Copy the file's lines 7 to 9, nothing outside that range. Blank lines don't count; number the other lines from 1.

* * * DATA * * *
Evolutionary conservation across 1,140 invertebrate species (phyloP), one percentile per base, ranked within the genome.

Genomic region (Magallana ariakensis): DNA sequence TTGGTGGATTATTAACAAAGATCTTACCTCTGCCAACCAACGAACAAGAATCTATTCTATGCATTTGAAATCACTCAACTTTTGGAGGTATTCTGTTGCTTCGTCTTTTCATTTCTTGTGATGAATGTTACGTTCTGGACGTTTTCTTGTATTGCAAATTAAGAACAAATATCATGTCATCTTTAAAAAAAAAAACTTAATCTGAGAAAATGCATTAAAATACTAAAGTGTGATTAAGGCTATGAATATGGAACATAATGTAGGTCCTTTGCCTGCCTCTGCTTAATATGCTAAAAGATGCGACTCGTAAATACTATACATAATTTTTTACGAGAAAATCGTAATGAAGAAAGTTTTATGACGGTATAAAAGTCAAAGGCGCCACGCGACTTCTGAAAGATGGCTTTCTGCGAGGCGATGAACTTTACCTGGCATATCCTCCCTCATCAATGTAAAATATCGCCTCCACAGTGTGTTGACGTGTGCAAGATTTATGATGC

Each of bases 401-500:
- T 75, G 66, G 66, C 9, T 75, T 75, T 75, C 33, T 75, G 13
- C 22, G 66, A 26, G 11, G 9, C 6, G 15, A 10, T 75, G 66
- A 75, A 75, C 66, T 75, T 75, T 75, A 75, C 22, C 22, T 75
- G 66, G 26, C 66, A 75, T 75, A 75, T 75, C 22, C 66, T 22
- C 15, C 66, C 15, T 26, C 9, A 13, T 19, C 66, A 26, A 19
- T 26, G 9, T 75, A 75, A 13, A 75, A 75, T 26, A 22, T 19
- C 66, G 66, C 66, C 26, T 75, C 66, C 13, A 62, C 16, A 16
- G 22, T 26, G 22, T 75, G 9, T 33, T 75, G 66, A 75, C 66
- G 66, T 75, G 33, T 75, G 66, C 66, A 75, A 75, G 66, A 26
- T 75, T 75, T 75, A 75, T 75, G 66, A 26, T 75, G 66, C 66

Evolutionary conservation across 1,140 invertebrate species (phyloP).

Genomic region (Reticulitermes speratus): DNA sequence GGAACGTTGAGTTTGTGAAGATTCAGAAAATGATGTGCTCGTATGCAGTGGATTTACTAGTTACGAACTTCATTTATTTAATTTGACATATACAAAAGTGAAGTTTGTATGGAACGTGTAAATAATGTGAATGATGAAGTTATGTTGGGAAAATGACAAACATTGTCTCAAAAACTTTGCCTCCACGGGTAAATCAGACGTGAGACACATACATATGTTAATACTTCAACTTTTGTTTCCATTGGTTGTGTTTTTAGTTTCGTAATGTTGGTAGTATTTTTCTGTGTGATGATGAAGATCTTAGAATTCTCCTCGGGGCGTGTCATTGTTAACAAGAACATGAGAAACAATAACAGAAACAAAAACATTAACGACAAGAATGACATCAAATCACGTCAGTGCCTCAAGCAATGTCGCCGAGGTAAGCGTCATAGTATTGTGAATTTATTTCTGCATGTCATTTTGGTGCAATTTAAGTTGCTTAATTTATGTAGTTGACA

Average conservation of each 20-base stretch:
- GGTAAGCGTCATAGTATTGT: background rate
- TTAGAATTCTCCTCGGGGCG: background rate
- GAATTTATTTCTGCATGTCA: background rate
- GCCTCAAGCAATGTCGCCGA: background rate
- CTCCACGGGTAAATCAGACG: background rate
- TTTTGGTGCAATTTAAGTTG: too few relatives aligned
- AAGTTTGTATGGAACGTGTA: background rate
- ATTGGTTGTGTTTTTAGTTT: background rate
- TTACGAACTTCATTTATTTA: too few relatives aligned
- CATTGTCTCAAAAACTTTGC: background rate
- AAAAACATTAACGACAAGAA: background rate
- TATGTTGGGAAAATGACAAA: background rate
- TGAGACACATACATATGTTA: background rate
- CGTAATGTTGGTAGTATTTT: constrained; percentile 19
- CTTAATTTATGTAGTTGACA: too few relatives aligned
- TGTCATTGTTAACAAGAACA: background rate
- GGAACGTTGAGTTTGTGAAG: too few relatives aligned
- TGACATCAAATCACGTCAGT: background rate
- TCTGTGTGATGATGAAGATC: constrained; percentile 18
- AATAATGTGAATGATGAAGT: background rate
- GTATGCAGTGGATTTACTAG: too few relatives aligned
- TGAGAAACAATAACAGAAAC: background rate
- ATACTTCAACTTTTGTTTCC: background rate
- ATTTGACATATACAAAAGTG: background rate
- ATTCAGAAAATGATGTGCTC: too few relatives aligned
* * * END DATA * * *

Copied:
- G 66, G 26, C 66, A 75, T 75, A 75, T 75, C 22, C 66, T 22
- C 15, C 66, C 15, T 26, C 9, A 13, T 19, C 66, A 26, A 19
- T 26, G 9, T 75, A 75, A 13, A 75, A 75, T 26, A 22, T 19